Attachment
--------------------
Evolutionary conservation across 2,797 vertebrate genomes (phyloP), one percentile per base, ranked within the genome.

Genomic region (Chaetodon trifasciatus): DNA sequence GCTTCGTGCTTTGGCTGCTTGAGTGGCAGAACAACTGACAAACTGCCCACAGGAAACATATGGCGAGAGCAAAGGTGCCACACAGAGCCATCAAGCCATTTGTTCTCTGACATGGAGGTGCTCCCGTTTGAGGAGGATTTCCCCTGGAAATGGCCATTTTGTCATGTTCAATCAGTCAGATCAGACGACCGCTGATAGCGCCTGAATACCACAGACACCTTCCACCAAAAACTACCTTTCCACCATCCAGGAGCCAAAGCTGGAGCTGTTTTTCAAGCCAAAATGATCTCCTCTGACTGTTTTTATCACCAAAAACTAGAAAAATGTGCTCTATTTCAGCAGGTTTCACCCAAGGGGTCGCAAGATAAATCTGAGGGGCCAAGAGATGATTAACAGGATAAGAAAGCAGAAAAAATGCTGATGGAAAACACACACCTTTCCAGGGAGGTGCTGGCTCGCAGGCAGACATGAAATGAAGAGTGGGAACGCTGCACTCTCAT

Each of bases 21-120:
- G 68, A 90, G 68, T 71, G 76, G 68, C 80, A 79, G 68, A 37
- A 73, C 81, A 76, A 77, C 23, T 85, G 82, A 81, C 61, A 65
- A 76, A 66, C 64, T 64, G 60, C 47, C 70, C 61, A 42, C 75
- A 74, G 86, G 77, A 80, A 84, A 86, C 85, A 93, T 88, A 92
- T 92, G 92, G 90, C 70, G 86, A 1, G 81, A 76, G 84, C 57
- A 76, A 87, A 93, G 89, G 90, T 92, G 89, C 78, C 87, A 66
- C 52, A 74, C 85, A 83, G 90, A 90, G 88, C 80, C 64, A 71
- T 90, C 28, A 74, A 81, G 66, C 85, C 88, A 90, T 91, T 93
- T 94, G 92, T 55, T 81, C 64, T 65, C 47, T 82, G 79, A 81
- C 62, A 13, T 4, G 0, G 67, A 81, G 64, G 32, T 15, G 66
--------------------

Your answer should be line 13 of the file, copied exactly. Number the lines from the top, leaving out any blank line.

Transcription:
- C 62, A 13, T 4, G 0, G 67, A 81, G 64, G 32, T 15, G 66